There is one situation that we get very much familiar with on the Internet - a customer complaining about a company on the social media. Everyone is doing it, social networks are the place to be heard, we get it. But what happens next? Either the company handles the complain and turns the angry customer into a loyal one, or they can ignore it and have a PR disaster on their hands.
Customers expect replies on social media. Actually, they demand replies on social media. Fast and exact. Now get this - studies show that if a company can adequately address concerns in public forums they can effectively get many more loyal customers. This means that, like it or not, you need to be in and monitoring social media websites.
Here are some more reasons why to do this:
1. Customers use social media to connect with you - the statistics say that nearly 62% of customers have used social networks websites like Facebook and Twitter for customer service. 47% of social media users claim they actively seek customer service via Facebook or Twitter.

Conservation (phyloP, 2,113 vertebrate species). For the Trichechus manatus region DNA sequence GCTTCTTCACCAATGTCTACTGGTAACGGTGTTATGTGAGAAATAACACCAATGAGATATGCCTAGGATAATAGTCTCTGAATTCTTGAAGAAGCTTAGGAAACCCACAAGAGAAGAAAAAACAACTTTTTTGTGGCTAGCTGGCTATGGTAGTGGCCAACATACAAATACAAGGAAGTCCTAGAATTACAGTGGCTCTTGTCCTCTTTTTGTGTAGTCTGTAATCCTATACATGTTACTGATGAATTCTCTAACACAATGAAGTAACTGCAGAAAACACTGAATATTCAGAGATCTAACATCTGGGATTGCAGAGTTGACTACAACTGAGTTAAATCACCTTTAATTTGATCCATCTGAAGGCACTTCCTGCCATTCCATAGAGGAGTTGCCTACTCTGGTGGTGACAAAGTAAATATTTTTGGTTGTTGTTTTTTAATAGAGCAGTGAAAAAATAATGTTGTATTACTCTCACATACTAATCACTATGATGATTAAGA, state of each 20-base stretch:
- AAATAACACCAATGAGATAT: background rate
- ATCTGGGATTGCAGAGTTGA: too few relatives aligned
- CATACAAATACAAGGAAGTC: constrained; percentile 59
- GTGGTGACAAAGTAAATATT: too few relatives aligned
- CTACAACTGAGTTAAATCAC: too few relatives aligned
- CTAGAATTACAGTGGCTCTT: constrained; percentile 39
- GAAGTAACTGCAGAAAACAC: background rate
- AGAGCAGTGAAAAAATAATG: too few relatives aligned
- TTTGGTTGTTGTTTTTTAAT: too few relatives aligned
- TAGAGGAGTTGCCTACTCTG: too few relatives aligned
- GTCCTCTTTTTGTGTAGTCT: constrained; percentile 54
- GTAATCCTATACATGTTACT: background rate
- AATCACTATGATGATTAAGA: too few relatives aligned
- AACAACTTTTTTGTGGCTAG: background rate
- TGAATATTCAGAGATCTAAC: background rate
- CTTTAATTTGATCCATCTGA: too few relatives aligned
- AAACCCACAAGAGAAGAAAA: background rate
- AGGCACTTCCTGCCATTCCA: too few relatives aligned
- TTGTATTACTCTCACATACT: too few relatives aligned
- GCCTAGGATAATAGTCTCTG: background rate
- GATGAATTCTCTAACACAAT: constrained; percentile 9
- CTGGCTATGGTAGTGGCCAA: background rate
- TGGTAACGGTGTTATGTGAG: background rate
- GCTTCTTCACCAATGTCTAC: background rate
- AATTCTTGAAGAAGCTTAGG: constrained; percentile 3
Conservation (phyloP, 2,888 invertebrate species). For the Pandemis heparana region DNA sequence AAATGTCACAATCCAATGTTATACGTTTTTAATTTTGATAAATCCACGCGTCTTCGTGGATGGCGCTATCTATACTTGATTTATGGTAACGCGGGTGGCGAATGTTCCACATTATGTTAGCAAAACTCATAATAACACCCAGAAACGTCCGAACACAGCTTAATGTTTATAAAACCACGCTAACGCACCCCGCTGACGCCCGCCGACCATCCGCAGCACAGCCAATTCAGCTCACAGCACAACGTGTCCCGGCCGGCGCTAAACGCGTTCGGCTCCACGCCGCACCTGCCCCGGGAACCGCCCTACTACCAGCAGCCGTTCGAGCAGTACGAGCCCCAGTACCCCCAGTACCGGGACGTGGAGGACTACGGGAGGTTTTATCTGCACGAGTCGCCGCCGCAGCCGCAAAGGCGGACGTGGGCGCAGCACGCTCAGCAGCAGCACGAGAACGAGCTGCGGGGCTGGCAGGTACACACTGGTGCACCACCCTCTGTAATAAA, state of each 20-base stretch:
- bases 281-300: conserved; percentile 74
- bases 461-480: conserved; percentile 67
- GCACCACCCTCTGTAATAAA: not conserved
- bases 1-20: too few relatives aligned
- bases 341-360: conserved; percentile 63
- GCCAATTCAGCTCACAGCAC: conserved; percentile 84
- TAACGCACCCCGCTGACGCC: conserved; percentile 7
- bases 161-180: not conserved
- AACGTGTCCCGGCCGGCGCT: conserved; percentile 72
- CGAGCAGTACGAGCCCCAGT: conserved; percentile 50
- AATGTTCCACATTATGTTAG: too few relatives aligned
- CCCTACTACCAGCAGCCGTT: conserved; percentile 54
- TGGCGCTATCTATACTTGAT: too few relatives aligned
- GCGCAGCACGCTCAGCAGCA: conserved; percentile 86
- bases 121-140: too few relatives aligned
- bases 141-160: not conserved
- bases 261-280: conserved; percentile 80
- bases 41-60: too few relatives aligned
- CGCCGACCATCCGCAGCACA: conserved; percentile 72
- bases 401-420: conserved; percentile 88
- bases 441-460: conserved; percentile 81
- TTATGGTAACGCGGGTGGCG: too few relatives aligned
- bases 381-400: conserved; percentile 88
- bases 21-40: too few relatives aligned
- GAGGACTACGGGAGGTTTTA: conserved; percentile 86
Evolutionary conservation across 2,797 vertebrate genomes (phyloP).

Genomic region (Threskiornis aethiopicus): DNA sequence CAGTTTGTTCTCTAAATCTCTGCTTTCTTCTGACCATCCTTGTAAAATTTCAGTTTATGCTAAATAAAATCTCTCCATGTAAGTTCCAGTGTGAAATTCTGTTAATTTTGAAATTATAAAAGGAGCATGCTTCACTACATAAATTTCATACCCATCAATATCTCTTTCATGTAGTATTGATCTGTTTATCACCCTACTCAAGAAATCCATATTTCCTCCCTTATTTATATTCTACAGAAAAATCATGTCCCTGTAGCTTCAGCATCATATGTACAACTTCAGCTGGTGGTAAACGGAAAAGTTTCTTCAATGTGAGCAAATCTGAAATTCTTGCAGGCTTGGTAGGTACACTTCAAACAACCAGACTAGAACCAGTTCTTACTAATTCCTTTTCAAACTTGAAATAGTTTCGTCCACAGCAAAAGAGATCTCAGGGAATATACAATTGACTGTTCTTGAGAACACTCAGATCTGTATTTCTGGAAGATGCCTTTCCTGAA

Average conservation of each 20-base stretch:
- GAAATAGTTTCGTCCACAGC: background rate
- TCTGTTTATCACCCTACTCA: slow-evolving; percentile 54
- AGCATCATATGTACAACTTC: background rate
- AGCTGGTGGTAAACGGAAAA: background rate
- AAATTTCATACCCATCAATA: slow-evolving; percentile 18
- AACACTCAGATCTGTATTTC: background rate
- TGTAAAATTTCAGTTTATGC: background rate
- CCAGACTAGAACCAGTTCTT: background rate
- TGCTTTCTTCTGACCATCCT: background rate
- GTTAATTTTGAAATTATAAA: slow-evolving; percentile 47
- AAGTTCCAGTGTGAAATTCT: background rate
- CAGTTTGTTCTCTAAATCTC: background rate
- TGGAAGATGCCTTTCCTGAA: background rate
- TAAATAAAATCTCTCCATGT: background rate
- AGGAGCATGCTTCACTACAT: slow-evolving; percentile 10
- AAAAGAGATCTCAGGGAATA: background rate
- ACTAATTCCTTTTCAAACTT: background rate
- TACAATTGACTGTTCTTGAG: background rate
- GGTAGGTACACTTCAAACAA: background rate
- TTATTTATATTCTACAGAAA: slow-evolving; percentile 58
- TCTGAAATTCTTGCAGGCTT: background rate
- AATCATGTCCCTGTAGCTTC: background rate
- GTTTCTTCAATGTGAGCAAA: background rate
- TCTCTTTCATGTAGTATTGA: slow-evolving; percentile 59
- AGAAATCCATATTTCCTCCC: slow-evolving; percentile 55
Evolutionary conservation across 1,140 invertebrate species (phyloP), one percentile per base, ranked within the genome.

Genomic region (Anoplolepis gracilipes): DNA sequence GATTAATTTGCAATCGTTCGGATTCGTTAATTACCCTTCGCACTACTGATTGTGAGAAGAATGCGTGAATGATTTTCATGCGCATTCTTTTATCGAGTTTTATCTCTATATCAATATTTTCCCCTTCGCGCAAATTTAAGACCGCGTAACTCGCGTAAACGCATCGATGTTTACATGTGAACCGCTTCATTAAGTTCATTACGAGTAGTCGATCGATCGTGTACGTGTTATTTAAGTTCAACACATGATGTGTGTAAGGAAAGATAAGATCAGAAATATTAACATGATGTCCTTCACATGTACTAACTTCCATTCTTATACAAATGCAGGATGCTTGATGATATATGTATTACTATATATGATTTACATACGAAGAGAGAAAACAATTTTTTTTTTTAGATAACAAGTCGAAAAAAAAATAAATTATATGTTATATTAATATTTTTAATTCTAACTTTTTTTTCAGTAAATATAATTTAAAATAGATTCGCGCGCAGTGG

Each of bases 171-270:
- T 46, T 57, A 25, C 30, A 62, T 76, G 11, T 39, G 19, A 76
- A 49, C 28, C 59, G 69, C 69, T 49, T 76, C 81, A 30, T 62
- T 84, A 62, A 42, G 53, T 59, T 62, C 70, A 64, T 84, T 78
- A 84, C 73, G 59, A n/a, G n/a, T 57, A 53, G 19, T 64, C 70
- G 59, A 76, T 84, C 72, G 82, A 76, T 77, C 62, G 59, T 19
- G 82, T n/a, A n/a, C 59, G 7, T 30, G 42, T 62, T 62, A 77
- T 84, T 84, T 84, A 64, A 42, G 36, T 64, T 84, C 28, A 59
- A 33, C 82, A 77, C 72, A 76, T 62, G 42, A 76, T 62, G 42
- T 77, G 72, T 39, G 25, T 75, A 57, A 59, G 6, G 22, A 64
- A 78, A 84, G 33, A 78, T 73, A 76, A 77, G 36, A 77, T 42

2. Customers prefer social media - 30% of customers prefer contacting a company for their problem via message or wall post on Facebook, rather than through a phone call. The traditional ways of customer service contacts are now less preferred.
3. Customers want to show they like you - more than 70% of customers who had a positive customer service experience with your company through the use of social media, want to recommend the brand to their friends and relatives. Also, they are more likely to spend nearly 40% more.
4. Not being on social media can cost you a lot - on the other hand, if you miss the chance to respond to an angry customer through social media, you can loose more than you think. Most people won't do business with a company which provided them with bad or no customer service through social media.
5. The personal touch - one third of people will contact a company on their Facebook page to ask for product specifications or other product-related questions, because they like the one-on-one situation the social network provides.